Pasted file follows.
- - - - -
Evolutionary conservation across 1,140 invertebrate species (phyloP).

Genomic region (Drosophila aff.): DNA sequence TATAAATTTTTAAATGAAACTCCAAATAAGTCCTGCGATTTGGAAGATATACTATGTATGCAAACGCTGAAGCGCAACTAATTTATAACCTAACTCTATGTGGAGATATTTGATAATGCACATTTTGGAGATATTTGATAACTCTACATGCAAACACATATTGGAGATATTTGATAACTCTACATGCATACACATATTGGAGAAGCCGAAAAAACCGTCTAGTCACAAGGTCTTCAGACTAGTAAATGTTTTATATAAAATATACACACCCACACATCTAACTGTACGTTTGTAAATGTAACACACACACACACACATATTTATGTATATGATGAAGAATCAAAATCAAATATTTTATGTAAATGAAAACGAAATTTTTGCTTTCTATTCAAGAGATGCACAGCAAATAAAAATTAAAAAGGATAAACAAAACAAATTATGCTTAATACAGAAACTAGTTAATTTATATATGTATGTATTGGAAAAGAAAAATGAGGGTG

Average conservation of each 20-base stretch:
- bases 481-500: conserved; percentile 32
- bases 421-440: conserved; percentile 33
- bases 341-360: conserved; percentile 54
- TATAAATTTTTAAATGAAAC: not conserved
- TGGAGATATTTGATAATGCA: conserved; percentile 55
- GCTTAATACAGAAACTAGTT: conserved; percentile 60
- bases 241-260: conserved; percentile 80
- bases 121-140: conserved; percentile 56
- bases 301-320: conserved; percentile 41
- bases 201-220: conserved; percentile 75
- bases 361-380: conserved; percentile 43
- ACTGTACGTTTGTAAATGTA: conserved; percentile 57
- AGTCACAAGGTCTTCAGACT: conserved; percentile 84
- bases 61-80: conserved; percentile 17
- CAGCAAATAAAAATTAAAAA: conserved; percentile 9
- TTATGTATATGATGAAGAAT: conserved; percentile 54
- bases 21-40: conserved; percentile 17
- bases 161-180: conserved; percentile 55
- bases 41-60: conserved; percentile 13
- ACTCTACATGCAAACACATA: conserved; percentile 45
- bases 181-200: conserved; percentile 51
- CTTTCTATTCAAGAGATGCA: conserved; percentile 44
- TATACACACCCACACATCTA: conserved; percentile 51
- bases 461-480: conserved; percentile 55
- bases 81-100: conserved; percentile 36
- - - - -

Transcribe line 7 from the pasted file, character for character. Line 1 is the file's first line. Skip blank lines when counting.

- TATAAATTTTTAAATGAAAC: not conserved